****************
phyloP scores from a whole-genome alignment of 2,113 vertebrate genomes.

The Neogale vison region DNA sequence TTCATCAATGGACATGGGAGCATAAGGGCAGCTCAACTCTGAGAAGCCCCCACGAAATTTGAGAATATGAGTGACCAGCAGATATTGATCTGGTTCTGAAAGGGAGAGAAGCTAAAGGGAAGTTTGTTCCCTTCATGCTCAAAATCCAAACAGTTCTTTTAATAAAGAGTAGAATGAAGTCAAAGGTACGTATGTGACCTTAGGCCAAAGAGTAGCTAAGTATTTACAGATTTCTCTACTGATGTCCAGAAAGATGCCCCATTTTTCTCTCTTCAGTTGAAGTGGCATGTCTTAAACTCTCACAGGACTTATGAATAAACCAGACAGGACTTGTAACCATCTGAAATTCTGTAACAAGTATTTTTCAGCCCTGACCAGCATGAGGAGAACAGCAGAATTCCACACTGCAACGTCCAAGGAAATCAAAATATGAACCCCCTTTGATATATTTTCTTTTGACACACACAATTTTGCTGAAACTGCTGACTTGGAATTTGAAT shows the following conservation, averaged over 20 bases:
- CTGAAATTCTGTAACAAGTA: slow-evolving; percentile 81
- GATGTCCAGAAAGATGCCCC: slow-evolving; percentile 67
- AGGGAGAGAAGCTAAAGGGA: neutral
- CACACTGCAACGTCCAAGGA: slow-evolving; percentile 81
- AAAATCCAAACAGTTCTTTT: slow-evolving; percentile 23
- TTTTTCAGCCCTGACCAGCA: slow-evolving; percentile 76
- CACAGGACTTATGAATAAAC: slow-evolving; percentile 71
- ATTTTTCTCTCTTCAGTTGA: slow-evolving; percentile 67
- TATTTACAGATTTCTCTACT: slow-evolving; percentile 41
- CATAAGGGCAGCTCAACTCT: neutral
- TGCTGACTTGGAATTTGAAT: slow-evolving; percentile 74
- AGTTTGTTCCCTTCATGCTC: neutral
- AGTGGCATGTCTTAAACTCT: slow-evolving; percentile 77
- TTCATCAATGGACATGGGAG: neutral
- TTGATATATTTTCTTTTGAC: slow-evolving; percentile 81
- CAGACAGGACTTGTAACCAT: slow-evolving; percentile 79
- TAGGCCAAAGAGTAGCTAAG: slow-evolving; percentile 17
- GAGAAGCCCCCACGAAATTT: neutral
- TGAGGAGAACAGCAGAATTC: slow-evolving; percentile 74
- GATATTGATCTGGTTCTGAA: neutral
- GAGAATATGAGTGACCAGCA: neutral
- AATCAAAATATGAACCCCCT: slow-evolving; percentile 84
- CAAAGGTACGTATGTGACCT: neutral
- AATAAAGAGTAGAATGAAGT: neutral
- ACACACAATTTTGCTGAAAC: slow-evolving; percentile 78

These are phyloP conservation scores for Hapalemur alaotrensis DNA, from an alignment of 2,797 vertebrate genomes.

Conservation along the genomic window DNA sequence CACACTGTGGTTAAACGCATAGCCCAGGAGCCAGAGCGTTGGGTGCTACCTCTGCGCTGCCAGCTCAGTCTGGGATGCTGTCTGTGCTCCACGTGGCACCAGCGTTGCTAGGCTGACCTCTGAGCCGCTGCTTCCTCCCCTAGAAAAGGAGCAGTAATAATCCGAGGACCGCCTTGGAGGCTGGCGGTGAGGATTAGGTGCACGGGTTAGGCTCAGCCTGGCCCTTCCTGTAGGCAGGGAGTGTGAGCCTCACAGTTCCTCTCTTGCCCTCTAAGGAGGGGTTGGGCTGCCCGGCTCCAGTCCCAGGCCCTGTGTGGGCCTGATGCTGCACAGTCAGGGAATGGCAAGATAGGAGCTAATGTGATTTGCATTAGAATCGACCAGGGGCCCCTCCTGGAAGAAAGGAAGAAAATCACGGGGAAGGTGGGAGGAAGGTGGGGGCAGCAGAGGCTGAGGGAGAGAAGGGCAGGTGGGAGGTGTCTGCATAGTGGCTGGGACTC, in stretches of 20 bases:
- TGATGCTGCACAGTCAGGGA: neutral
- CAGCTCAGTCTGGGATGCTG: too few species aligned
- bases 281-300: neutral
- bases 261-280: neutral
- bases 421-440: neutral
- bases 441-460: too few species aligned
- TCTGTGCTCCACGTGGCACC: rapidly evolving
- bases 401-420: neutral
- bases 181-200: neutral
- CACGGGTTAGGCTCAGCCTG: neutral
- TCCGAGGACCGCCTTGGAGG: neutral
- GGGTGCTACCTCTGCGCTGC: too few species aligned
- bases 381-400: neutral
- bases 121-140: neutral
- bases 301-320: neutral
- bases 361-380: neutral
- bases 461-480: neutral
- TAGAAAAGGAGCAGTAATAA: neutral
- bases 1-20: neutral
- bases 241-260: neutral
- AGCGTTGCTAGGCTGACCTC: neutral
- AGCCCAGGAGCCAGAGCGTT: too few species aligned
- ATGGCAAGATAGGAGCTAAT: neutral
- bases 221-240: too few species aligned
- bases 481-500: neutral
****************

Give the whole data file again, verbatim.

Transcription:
phyloP scores from a whole-genome alignment of 2,113 vertebrate genomes.

The Neogale vison region DNA sequence TTCATCAATGGACATGGGAGCATAAGGGCAGCTCAACTCTGAGAAGCCCCCACGAAATTTGAGAATATGAGTGACCAGCAGATATTGATCTGGTTCTGAAAGGGAGAGAAGCTAAAGGGAAGTTTGTTCCCTTCATGCTCAAAATCCAAACAGTTCTTTTAATAAAGAGTAGAATGAAGTCAAAGGTACGTATGTGACCTTAGGCCAAAGAGTAGCTAAGTATTTACAGATTTCTCTACTGATGTCCAGAAAGATGCCCCATTTTTCTCTCTTCAGTTGAAGTGGCATGTCTTAAACTCTCACAGGACTTATGAATAAACCAGACAGGACTTGTAACCATCTGAAATTCTGTAACAAGTATTTTTCAGCCCTGACCAGCATGAGGAGAACAGCAGAATTCCACACTGCAACGTCCAAGGAAATCAAAATATGAACCCCCTTTGATATATTTTCTTTTGACACACACAATTTTGCTGAAACTGCTGACTTGGAATTTGAAT shows the following conservation, averaged over 20 bases:
- CTGAAATTCTGTAACAAGTA: slow-evolving; percentile 81
- GATGTCCAGAAAGATGCCCC: slow-evolving; percentile 67
- AGGGAGAGAAGCTAAAGGGA: neutral
- CACACTGCAACGTCCAAGGA: slow-evolving; percentile 81
- AAAATCCAAACAGTTCTTTT: slow-evolving; percentile 23
- TTTTTCAGCCCTGACCAGCA: slow-evolving; percentile 76
- CACAGGACTTATGAATAAAC: slow-evolving; percentile 71
- ATTTTTCTCTCTTCAGTTGA: slow-evolving; percentile 67
- TATTTACAGATTTCTCTACT: slow-evolving; percentile 41
- CATAAGGGCAGCTCAACTCT: neutral
- TGCTGACTTGGAATTTGAAT: slow-evolving; percentile 74
- AGTTTGTTCCCTTCATGCTC: neutral
- AGTGGCATGTCTTAAACTCT: slow-evolving; percentile 77
- TTCATCAATGGACATGGGAG: neutral
- TTGATATATTTTCTTTTGAC: slow-evolving; percentile 81
- CAGACAGGACTTGTAACCAT: slow-evolving; percentile 79
- TAGGCCAAAGAGTAGCTAAG: slow-evolving; percentile 17
- GAGAAGCCCCCACGAAATTT: neutral
- TGAGGAGAACAGCAGAATTC: slow-evolving; percentile 74
- GATATTGATCTGGTTCTGAA: neutral
- GAGAATATGAGTGACCAGCA: neutral
- AATCAAAATATGAACCCCCT: slow-evolving; percentile 84
- CAAAGGTACGTATGTGACCT: neutral
- AATAAAGAGTAGAATGAAGT: neutral
- ACACACAATTTTGCTGAAAC: slow-evolving; percentile 78

These are phyloP conservation scores for Hapalemur alaotrensis DNA, from an alignment of 2,797 vertebrate genomes.

Conservation along the genomic window DNA sequence CACACTGTGGTTAAACGCATAGCCCAGGAGCCAGAGCGTTGGGTGCTACCTCTGCGCTGCCAGCTCAGTCTGGGATGCTGTCTGTGCTCCACGTGGCACCAGCGTTGCTAGGCTGACCTCTGAGCCGCTGCTTCCTCCCCTAGAAAAGGAGCAGTAATAATCCGAGGACCGCCTTGGAGGCTGGCGGTGAGGATTAGGTGCACGGGTTAGGCTCAGCCTGGCCCTTCCTGTAGGCAGGGAGTGTGAGCCTCACAGTTCCTCTCTTGCCCTCTAAGGAGGGGTTGGGCTGCCCGGCTCCAGTCCCAGGCCCTGTGTGGGCCTGATGCTGCACAGTCAGGGAATGGCAAGATAGGAGCTAATGTGATTTGCATTAGAATCGACCAGGGGCCCCTCCTGGAAGAAAGGAAGAAAATCACGGGGAAGGTGGGAGGAAGGTGGGGGCAGCAGAGGCTGAGGGAGAGAAGGGCAGGTGGGAGGTGTCTGCATAGTGGCTGGGACTC, in stretches of 20 bases:
- TGATGCTGCACAGTCAGGGA: neutral
- CAGCTCAGTCTGGGATGCTG: too few species aligned
- bases 281-300: neutral
- bases 261-280: neutral
- bases 421-440: neutral
- bases 441-460: too few species aligned
- TCTGTGCTCCACGTGGCACC: rapidly evolving
- bases 401-420: neutral
- bases 181-200: neutral
- CACGGGTTAGGCTCAGCCTG: neutral
- TCCGAGGACCGCCTTGGAGG: neutral
- GGGTGCTACCTCTGCGCTGC: too few species aligned
- bases 381-400: neutral
- bases 121-140: neutral
- bases 301-320: neutral
- bases 361-380: neutral
- bases 461-480: neutral
- TAGAAAAGGAGCAGTAATAA: neutral
- bases 1-20: neutral
- bases 241-260: neutral
- AGCGTTGCTAGGCTGACCTC: neutral
- AGCCCAGGAGCCAGAGCGTT: too few species aligned
- ATGGCAAGATAGGAGCTAAT: neutral
- bases 221-240: too few species aligned
- bases 481-500: neutral